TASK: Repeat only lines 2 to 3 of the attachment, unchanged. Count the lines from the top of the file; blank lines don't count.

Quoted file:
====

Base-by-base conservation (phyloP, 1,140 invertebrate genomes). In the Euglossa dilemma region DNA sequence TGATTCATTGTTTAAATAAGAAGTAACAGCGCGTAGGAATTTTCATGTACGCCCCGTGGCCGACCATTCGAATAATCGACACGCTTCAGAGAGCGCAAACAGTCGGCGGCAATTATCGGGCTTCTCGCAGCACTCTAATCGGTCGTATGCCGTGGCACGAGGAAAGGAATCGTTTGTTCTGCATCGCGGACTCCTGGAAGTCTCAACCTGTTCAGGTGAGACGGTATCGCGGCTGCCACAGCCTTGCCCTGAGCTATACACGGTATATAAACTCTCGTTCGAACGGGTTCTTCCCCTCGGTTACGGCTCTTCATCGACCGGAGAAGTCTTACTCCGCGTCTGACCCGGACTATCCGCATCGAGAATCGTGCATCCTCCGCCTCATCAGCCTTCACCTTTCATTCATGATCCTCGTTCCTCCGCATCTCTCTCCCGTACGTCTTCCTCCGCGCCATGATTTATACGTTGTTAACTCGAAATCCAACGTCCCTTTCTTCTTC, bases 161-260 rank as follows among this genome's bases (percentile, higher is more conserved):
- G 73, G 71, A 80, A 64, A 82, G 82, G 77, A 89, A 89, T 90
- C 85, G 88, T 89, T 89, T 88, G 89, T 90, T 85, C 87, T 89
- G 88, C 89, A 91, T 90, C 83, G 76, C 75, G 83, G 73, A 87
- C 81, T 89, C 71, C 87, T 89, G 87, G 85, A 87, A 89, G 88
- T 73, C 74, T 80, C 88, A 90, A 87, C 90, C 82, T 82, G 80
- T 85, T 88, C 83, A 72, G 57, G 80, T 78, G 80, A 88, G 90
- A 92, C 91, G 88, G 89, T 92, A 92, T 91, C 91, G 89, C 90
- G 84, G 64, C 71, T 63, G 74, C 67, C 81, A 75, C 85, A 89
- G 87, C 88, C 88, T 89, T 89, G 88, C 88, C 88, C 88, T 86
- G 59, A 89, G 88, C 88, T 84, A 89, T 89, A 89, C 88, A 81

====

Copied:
- G 73, G 71, A 80, A 64, A 82, G 82, G 77, A 89, A 89, T 90
- C 85, G 88, T 89, T 89, T 88, G 89, T 90, T 85, C 87, T 89